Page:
George Hendrik Breitner (1857–1923)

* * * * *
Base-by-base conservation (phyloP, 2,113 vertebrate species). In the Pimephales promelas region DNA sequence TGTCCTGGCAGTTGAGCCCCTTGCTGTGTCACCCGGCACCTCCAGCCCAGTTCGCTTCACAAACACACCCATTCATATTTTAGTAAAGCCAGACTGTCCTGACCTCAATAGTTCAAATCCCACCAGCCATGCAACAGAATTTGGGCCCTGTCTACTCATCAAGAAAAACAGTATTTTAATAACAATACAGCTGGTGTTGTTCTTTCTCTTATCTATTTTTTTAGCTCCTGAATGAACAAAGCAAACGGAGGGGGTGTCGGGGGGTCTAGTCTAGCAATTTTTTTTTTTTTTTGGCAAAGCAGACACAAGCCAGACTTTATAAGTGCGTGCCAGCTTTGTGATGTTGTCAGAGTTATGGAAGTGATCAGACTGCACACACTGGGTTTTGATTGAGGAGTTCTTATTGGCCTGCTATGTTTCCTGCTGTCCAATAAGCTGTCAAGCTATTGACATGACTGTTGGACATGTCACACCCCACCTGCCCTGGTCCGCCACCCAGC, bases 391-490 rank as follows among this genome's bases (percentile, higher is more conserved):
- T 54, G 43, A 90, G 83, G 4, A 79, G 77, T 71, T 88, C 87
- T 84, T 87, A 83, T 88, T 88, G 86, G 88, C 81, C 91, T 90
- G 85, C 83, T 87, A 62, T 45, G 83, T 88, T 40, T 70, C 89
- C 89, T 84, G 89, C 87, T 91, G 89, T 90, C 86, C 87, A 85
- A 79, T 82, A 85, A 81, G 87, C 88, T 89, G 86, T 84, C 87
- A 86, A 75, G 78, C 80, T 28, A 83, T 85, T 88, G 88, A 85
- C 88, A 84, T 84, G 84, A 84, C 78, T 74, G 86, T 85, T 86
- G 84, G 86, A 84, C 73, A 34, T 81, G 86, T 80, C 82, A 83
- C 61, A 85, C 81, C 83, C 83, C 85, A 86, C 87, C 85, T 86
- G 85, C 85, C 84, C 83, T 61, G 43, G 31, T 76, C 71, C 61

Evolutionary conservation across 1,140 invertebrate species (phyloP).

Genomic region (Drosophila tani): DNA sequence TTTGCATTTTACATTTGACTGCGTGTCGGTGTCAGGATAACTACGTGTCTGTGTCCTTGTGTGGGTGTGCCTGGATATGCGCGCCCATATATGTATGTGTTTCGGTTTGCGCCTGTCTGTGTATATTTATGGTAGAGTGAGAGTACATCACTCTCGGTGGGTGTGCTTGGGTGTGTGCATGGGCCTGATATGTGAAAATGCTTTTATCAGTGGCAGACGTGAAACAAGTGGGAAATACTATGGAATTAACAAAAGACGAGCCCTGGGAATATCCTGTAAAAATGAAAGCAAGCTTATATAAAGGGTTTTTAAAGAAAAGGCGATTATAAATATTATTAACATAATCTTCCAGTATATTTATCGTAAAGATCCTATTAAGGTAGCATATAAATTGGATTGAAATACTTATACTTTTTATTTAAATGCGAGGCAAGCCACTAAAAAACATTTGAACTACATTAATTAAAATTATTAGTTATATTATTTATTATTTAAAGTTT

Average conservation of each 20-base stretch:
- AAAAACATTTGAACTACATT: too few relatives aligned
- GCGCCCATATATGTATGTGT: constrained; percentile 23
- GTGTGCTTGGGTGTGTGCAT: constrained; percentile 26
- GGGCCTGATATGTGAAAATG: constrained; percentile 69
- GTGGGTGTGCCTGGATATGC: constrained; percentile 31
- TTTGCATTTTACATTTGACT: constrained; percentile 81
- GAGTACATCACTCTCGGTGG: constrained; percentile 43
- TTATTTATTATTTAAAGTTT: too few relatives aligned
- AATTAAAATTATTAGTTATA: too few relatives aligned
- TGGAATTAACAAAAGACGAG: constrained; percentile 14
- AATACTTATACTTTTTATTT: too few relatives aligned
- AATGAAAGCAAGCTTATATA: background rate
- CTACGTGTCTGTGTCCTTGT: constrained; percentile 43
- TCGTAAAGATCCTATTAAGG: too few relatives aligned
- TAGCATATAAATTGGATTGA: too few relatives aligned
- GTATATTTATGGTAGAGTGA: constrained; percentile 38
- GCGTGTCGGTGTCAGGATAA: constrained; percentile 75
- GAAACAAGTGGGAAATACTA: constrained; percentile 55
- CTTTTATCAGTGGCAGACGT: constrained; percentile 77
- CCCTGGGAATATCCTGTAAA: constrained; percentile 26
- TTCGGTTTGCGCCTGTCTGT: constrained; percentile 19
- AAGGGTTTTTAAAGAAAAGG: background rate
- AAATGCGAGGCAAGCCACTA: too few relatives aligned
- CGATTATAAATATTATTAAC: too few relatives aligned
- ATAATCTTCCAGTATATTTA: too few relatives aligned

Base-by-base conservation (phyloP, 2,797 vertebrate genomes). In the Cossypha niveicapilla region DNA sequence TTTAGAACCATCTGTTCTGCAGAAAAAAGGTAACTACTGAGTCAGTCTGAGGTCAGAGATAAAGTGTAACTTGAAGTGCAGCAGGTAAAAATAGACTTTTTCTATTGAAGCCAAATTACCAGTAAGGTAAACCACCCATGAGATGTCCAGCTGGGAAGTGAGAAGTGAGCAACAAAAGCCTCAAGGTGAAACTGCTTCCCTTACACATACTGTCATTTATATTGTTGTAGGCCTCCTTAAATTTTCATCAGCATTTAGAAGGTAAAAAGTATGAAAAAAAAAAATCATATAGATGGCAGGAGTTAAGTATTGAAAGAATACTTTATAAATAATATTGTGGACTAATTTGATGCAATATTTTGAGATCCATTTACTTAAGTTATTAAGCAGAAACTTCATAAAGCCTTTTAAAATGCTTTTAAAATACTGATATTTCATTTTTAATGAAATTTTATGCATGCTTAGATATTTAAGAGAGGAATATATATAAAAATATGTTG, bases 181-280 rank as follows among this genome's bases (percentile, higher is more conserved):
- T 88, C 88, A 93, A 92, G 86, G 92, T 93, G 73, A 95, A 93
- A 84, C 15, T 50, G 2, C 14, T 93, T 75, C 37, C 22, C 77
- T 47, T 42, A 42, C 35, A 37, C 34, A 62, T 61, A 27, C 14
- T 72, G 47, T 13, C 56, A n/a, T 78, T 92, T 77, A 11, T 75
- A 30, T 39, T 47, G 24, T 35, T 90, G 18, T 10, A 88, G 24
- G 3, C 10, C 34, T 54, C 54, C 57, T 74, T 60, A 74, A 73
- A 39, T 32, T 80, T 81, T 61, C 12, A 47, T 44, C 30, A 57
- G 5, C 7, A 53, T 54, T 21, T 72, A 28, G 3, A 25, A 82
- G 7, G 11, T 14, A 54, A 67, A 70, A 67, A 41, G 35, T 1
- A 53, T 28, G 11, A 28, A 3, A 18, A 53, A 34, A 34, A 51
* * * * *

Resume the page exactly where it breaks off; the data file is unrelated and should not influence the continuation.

A Dutch impressionist painter, and photographer, Breitner's early works, mainly pictures of horsemen, were influenced by The Hague school, and his drawings were praised by the artists Neurdenberg and Rochussen. He studied at the Art Academy in The Hague from 1876 to 1880, and worked in the studio of The Hague school of Willem Maris where he executed still lifes, landscapes, and portraits. After a visit to Paris in 1884 where he studied drawing, Breitner fell under the spell of Impressionism. He moved to Amsterdam in 1886 and became the leading painter of Amsterdam Impressionism. His works centred around the urban growth of the city, particularly scenes of the harbour, the streets, and architecture, and although not always topographically accurate, these works reveal a great passion for colour and movement. He then turned to painting nudes and still lifes, and began to paint a series of works of Japanese girls around 1893, a popular theme with artists at the time. In 1901, he was given an honorary exhibition at the Arti et Amicitiae in Amsterdam. After this, the quality of his work began to decline. Breitner was also a photographer, but his photographs were utilised by him more as a tool for his paintings.

  

 

 

 

 

 

 

 

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